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Marine Corps Logistics Base Albany

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Cast educates base community about sexual assault prevention

By Joycelyn Biggs | | June 20, 2013

Playing out several scenarios, interjecting staggering statistics and helpful tips concerning sexual assault prevention, No Zebras and More Productions educated base personnel during training at Marine Corps Logistics Base, June 14.
The session at the Base Theater began with a question and answer game. The game’s host made a variety of statements while the contestants provided answers. Throughout the game, they sparred with words and comments.
With each scene, the content became more serious and the information more thought-provoking.
“Close your eyes,” Paul Carbini, cast member, No Zebras and More Productions, instructed the audience.
“Now think of four women in your life that you love, he said. “Picture their faces.”
After a brief pause, he continued, “Open your eyes. Who were your four women? Your mother, your sister, maybe your wife or even your child,” Carbini offered as suggestions.
“Now think about this. One in four women will be sexually assaulted by a perpetrator in her lifetime,” he said. “Will one of those women be the loved ones you just thought about?”
Marines and Civilian-Marines now sat silently. Various facial expressions could be seen. Some were crying, closing their eyes and burying their heads in their hands.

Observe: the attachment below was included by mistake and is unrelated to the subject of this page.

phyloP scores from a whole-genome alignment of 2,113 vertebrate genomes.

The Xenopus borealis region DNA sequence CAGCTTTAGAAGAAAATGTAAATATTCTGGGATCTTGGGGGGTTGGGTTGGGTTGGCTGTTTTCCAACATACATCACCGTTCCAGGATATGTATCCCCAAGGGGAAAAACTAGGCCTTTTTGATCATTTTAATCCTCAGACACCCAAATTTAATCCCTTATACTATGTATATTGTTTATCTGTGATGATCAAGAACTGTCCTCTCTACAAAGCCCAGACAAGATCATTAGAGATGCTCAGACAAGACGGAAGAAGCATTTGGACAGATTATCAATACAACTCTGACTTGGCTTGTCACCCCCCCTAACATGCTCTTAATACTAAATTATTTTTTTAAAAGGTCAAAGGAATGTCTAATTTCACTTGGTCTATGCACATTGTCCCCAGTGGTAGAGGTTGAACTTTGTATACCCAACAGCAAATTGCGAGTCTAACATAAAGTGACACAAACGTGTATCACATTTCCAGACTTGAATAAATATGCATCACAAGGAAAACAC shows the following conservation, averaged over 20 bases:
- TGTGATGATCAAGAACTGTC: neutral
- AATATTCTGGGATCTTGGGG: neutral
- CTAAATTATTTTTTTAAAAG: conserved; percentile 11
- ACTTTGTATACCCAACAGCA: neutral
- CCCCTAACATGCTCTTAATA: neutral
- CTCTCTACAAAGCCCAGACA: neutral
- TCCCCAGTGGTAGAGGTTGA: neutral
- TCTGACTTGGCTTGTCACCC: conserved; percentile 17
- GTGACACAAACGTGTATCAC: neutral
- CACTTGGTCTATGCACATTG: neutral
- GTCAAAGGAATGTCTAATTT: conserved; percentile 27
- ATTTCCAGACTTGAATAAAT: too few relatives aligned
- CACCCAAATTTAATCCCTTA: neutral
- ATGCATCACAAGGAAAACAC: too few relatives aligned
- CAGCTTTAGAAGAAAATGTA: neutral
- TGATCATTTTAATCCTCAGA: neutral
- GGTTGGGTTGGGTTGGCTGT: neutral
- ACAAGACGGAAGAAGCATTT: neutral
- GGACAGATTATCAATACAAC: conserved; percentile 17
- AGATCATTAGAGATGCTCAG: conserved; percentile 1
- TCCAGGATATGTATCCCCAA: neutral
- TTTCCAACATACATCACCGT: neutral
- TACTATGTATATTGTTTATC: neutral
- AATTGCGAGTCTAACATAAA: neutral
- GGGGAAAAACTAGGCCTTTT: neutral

Cast members explained that 70 percent of violence against women is perpetrated by someone they know. The goal of this training is to decrease those statistics by creating a bystander intervention mentality among the audience here today, they said.
“Our purpose is to create a change in society that will not tolerate that behavior, Christie Peterson, technical crew member and educator, No Zebras and More Productions, said. “We are attempting to create a no zebra way of thinking. A no zebra way of thinking relates to zebras in the wild.”
A zebra’s survival tactic in the wild is to not get involved when another zebra is being attacked, she added. The zebras offer no help to the unfortunate victim, and Peterson then compared that mentality to people.
“Often people see things, but decide not to take action, she said. “In other instances, people are not even aware they are witnessing a dangerous situation. Our training provides a visual of how to identify danger signs and also provides tips and tools that can be used to help a victim before it’s too late. Being able to identify the danger signs in early stages often prevents an individual from becoming a victim.”
Jamie Hurst, sexual assault response coordinator, MCLB Albany, explained the Marine Corps is using this training in an attempt to educate the base community about sexual assault prevention.
According to Marine Corps standards, sexual assault is not an acceptable behavior, Hurst said.
“In the Marine Corps, 98 percent of Marines are following the correct ethos,” she said. “We acknowledge that is a high percentage, but one victim is too many. My goal is to create a command climate where every Marine feels comfortable in reporting anything that takes place.”
“This is a very different method of training,” Lance Cpl. Chaz Dowling, administrative specialist, MCLB Albany, said. “I like it better than the power point presentations. I will remember the statistic of one in four women being assaulted because it was presented in an interesting way.”